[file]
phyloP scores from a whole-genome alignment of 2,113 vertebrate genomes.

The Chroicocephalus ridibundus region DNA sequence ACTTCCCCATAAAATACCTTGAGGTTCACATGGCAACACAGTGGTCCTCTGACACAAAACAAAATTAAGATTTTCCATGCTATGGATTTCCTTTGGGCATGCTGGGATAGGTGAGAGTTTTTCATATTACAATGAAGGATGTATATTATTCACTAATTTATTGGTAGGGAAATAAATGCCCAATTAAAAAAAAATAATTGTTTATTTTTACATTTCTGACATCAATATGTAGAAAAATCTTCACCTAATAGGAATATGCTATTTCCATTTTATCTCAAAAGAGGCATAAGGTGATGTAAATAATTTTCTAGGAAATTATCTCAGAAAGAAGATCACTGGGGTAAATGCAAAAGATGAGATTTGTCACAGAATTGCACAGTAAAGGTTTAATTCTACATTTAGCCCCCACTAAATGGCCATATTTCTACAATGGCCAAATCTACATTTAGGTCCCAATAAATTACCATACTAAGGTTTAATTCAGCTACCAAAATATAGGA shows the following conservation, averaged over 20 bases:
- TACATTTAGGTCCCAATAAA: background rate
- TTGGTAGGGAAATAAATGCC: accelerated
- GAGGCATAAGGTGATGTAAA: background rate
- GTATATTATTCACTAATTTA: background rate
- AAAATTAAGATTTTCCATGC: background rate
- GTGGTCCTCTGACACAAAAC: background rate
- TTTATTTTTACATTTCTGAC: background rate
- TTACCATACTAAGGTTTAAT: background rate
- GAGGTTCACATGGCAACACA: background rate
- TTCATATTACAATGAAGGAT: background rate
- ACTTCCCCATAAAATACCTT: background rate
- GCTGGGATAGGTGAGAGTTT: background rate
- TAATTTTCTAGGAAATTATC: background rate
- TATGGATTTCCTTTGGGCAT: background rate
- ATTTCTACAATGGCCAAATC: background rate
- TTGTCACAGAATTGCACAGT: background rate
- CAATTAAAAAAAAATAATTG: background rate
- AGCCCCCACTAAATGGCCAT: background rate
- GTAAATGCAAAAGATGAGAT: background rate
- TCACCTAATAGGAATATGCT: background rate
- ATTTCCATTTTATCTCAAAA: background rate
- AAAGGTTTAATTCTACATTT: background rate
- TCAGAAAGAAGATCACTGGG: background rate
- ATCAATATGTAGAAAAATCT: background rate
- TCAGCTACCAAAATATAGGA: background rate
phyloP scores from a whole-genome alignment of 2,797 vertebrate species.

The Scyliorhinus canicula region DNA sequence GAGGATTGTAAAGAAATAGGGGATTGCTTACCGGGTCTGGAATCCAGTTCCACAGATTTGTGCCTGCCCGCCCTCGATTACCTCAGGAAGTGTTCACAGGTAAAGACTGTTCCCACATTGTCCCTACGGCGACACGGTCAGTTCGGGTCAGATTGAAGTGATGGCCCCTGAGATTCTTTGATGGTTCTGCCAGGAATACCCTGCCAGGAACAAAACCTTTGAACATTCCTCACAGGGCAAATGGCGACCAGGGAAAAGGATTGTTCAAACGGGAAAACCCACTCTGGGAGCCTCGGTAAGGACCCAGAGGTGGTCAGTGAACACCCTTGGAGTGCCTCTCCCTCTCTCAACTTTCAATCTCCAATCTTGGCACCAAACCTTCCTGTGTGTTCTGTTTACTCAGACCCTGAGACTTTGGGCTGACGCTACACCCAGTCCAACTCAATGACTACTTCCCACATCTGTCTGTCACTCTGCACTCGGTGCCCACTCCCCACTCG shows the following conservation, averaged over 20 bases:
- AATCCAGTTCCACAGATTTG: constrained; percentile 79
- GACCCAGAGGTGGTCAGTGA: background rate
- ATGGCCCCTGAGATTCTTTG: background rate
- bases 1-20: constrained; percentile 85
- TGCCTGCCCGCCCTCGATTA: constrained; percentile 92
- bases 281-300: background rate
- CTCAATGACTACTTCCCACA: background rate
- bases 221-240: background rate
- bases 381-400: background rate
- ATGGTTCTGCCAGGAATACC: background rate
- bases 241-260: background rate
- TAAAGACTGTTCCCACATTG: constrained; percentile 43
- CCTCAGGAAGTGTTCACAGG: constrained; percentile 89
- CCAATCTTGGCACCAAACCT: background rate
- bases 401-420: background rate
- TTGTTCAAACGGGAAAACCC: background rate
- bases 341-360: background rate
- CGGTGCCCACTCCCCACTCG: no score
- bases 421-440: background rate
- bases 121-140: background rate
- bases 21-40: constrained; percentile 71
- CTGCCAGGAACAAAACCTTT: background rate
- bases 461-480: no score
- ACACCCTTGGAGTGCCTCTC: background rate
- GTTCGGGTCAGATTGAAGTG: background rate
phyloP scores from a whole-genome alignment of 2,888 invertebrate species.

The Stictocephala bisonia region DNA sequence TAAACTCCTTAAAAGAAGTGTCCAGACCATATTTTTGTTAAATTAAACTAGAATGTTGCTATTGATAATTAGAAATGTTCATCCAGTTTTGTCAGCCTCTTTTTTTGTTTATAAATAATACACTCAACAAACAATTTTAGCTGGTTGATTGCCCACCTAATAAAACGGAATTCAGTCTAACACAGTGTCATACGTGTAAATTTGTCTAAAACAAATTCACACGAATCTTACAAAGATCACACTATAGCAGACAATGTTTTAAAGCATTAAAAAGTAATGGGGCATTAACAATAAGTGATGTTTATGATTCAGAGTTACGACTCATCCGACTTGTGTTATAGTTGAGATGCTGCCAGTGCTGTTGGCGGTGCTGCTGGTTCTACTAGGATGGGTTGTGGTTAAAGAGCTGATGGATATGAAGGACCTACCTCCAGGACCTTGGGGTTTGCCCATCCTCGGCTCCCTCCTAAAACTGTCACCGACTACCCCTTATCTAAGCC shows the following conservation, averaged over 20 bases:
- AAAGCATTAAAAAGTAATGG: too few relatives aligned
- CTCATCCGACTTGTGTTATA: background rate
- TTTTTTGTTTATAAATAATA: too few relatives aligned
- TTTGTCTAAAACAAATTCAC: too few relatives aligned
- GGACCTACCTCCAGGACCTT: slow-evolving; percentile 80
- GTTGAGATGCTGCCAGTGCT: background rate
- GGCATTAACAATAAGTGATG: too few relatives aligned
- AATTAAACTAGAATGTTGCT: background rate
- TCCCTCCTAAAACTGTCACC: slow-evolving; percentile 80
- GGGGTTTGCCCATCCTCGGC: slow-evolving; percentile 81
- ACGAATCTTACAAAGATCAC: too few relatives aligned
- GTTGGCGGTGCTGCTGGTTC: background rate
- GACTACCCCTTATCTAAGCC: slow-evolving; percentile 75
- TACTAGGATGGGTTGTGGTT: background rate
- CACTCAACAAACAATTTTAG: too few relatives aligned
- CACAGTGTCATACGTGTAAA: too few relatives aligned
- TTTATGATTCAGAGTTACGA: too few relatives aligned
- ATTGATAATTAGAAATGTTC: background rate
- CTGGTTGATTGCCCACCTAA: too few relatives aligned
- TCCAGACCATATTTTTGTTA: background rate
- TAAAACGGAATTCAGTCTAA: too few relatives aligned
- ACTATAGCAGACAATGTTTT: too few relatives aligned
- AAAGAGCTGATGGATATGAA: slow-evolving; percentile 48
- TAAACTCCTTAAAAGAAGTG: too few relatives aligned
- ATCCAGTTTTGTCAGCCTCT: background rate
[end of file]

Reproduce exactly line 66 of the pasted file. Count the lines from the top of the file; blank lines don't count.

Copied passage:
- GGGGTTTGCCCATCCTCGGC: slow-evolving; percentile 81